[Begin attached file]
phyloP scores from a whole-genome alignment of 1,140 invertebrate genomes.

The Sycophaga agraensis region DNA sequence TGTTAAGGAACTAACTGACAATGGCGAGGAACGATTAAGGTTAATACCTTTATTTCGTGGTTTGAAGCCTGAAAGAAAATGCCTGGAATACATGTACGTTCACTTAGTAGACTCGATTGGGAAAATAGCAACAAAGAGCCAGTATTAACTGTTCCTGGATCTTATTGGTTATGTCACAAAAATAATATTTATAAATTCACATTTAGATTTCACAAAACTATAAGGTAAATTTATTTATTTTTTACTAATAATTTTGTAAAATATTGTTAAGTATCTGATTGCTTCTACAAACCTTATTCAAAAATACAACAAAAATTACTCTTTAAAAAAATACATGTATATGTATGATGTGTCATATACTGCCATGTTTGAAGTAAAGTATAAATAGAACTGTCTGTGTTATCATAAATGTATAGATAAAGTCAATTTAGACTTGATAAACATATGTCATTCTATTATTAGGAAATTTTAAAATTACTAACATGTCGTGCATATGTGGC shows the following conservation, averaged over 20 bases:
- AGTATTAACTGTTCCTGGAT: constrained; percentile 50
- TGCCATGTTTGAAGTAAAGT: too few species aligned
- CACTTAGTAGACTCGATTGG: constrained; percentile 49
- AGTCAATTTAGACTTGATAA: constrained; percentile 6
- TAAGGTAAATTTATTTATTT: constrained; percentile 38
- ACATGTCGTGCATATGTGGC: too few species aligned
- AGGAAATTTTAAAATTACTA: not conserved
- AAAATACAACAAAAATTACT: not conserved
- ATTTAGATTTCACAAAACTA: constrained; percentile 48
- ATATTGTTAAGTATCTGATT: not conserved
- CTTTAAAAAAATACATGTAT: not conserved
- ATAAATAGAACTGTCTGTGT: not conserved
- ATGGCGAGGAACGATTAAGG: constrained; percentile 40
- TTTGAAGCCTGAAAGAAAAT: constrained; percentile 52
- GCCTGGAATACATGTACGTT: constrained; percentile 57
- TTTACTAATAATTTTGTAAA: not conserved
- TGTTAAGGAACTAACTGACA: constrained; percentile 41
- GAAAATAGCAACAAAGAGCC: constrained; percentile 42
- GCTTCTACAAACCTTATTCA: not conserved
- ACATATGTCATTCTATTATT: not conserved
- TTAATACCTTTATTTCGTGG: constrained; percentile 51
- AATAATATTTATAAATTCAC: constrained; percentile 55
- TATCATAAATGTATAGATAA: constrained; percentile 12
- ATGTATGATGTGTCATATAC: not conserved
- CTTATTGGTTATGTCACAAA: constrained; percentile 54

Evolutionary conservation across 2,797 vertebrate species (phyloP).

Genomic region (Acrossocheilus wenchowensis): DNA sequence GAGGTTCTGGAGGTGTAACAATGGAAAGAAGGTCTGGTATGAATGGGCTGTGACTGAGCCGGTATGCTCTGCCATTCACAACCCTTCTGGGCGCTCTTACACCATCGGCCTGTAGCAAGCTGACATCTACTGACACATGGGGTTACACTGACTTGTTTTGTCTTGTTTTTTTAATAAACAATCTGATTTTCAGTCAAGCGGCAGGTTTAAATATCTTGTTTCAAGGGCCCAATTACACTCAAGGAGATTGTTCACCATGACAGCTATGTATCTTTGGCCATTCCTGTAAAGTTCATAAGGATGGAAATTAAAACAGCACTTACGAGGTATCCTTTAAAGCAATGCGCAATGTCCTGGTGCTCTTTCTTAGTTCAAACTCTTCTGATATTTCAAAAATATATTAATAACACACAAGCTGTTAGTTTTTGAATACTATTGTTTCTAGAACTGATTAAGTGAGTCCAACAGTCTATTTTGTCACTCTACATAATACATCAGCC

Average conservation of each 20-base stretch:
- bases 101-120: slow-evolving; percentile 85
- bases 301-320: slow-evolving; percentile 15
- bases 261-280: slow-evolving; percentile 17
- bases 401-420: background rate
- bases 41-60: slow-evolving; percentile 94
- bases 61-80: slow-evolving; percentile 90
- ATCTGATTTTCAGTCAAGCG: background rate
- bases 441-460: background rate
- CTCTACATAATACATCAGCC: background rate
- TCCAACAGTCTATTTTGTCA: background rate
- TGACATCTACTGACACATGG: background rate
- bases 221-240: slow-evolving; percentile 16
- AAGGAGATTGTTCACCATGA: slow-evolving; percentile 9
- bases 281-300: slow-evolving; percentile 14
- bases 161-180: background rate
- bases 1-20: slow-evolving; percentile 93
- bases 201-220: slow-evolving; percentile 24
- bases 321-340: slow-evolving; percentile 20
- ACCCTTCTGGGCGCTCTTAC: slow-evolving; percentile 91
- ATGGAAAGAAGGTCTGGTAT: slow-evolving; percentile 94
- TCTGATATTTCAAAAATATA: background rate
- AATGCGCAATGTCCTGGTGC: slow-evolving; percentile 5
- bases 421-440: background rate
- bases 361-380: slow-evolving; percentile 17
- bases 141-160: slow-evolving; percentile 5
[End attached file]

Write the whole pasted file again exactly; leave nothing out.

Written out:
phyloP scores from a whole-genome alignment of 1,140 invertebrate genomes.

The Sycophaga agraensis region DNA sequence TGTTAAGGAACTAACTGACAATGGCGAGGAACGATTAAGGTTAATACCTTTATTTCGTGGTTTGAAGCCTGAAAGAAAATGCCTGGAATACATGTACGTTCACTTAGTAGACTCGATTGGGAAAATAGCAACAAAGAGCCAGTATTAACTGTTCCTGGATCTTATTGGTTATGTCACAAAAATAATATTTATAAATTCACATTTAGATTTCACAAAACTATAAGGTAAATTTATTTATTTTTTACTAATAATTTTGTAAAATATTGTTAAGTATCTGATTGCTTCTACAAACCTTATTCAAAAATACAACAAAAATTACTCTTTAAAAAAATACATGTATATGTATGATGTGTCATATACTGCCATGTTTGAAGTAAAGTATAAATAGAACTGTCTGTGTTATCATAAATGTATAGATAAAGTCAATTTAGACTTGATAAACATATGTCATTCTATTATTAGGAAATTTTAAAATTACTAACATGTCGTGCATATGTGGC shows the following conservation, averaged over 20 bases:
- AGTATTAACTGTTCCTGGAT: constrained; percentile 50
- TGCCATGTTTGAAGTAAAGT: too few species aligned
- CACTTAGTAGACTCGATTGG: constrained; percentile 49
- AGTCAATTTAGACTTGATAA: constrained; percentile 6
- TAAGGTAAATTTATTTATTT: constrained; percentile 38
- ACATGTCGTGCATATGTGGC: too few species aligned
- AGGAAATTTTAAAATTACTA: not conserved
- AAAATACAACAAAAATTACT: not conserved
- ATTTAGATTTCACAAAACTA: constrained; percentile 48
- ATATTGTTAAGTATCTGATT: not conserved
- CTTTAAAAAAATACATGTAT: not conserved
- ATAAATAGAACTGTCTGTGT: not conserved
- ATGGCGAGGAACGATTAAGG: constrained; percentile 40
- TTTGAAGCCTGAAAGAAAAT: constrained; percentile 52
- GCCTGGAATACATGTACGTT: constrained; percentile 57
- TTTACTAATAATTTTGTAAA: not conserved
- TGTTAAGGAACTAACTGACA: constrained; percentile 41
- GAAAATAGCAACAAAGAGCC: constrained; percentile 42
- GCTTCTACAAACCTTATTCA: not conserved
- ACATATGTCATTCTATTATT: not conserved
- TTAATACCTTTATTTCGTGG: constrained; percentile 51
- AATAATATTTATAAATTCAC: constrained; percentile 55
- TATCATAAATGTATAGATAA: constrained; percentile 12
- ATGTATGATGTGTCATATAC: not conserved
- CTTATTGGTTATGTCACAAA: constrained; percentile 54

Evolutionary conservation across 2,797 vertebrate species (phyloP).

Genomic region (Acrossocheilus wenchowensis): DNA sequence GAGGTTCTGGAGGTGTAACAATGGAAAGAAGGTCTGGTATGAATGGGCTGTGACTGAGCCGGTATGCTCTGCCATTCACAACCCTTCTGGGCGCTCTTACACCATCGGCCTGTAGCAAGCTGACATCTACTGACACATGGGGTTACACTGACTTGTTTTGTCTTGTTTTTTTAATAAACAATCTGATTTTCAGTCAAGCGGCAGGTTTAAATATCTTGTTTCAAGGGCCCAATTACACTCAAGGAGATTGTTCACCATGACAGCTATGTATCTTTGGCCATTCCTGTAAAGTTCATAAGGATGGAAATTAAAACAGCACTTACGAGGTATCCTTTAAAGCAATGCGCAATGTCCTGGTGCTCTTTCTTAGTTCAAACTCTTCTGATATTTCAAAAATATATTAATAACACACAAGCTGTTAGTTTTTGAATACTATTGTTTCTAGAACTGATTAAGTGAGTCCAACAGTCTATTTTGTCACTCTACATAATACATCAGCC

Average conservation of each 20-base stretch:
- bases 101-120: slow-evolving; percentile 85
- bases 301-320: slow-evolving; percentile 15
- bases 261-280: slow-evolving; percentile 17
- bases 401-420: background rate
- bases 41-60: slow-evolving; percentile 94
- bases 61-80: slow-evolving; percentile 90
- ATCTGATTTTCAGTCAAGCG: background rate
- bases 441-460: background rate
- CTCTACATAATACATCAGCC: background rate
- TCCAACAGTCTATTTTGTCA: background rate
- TGACATCTACTGACACATGG: background rate
- bases 221-240: slow-evolving; percentile 16
- AAGGAGATTGTTCACCATGA: slow-evolving; percentile 9
- bases 281-300: slow-evolving; percentile 14
- bases 161-180: background rate
- bases 1-20: slow-evolving; percentile 93
- bases 201-220: slow-evolving; percentile 24
- bases 321-340: slow-evolving; percentile 20
- ACCCTTCTGGGCGCTCTTAC: slow-evolving; percentile 91
- ATGGAAAGAAGGTCTGGTAT: slow-evolving; percentile 94
- TCTGATATTTCAAAAATATA: background rate
- AATGCGCAATGTCCTGGTGC: slow-evolving; percentile 5
- bases 421-440: background rate
- bases 361-380: slow-evolving; percentile 17
- bases 141-160: slow-evolving; percentile 5